His inventions like the photograph, the motion picture camera, and the early light bulb left a huge impact on the modern industrialized world. His other inventions include an electric power generator, sound recording device, etc.
Thomas was brought up in Port Huron, Michigan, and was taught by his mother, Nancy Matthews Elliott. She taught him reading, writing, and arithmetic. As a child, he became fascinated and would spend hours working on different experiments and machines at home. In his career his only known enrollment was in a chemistry course at The Cooper Union for the Advancement of Science and Art, to promote his work on the latest telegraphy system, along with Charles Batchelor.
During his childhood, he was hit by scarlet fever, which caused a middle ear infection and he became completely deaf from one ear and could barely hear from the other. He believed his hearing loss allowed him to concentrate more easily on his work as he could avoid distractions.
Selling candy and newspapers marked the beginning of his career when he was only 13 years old. He would earn a profit of $50 a week and he would buy electric and chemical equipments. He once saved a three old child from getting hit by a train.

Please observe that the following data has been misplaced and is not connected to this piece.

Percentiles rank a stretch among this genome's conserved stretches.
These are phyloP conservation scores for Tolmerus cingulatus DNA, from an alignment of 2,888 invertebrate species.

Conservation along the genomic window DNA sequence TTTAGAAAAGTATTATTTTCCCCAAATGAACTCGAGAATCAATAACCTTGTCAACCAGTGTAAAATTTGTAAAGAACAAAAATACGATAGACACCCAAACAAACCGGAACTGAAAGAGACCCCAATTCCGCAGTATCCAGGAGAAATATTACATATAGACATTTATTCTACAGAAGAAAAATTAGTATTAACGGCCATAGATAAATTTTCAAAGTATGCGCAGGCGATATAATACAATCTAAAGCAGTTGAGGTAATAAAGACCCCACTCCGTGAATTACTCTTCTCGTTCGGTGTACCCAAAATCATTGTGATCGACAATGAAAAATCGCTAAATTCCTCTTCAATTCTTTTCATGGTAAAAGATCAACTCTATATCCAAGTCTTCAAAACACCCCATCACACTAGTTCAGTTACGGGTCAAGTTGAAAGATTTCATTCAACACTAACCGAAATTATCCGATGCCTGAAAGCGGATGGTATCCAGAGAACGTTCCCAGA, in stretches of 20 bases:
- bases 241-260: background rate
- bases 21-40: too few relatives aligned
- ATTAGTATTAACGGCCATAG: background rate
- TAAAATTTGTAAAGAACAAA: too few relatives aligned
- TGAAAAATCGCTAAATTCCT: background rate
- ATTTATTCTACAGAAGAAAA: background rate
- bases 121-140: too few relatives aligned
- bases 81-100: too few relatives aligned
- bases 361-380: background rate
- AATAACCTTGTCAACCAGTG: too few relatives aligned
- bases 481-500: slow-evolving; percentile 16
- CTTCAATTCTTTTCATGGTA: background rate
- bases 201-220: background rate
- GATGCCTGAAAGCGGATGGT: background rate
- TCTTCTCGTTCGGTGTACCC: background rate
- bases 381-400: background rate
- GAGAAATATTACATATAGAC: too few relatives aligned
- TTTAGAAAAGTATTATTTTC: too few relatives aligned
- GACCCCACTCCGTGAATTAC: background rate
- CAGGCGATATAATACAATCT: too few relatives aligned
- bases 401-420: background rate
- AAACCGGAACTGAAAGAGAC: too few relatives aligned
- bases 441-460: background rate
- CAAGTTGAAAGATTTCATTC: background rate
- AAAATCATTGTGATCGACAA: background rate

Child’s father, who was a Station agent, was very grateful and thus he trained Edison as a telegraph operator. After mastering the skills, Edison became a telegrapher operator. He studied and conducted experiments on the train until he left the job. He was held responsible for a near collision.
At the age of 19, he migrated to Kentucky, where he worked with the Associated Press bureau news wire, as an employee of Western Union. He was soon fired as he spilled sulphuric acid while experimenting with one of his night shifts.
Edison in 1867, opened his own company working as an engineer and inventor, along with one of his fellow telegraph operators, who was his mentor in early years, named Franklin Leonard Pope. He then began working on a multiplex telegraphic system, which could send two messages at the same time.
The quadruplex telegraph was Edison’s first big financial success. After he demonstrated the telegraph, Edison was not sure at what price he should sell it for, therefore he asked Western Union to offer him a bid. They offered him $10,000, which he gladly accepted. He used these funds in the establishment of a new industrial research lab, known as Menlo Park Laboratory, in 1876, in New Jersey.
Then later he established a botanic laboratory in collaboration with businessman Henry Ford and Henry S. Firestone, in Florida.
He also established a laboratory in West Orange, New Jersey, which featured the world’s first film studio, The Black Maria.
After his successful life, he died on 18 October 1931, in New Jersey, due to complications with diabetes.
Edison’s last breath is preserved in a test tube and it is kept at The Henry Ford Museum. A plaster death mask and casts of Edison’s hands were also made.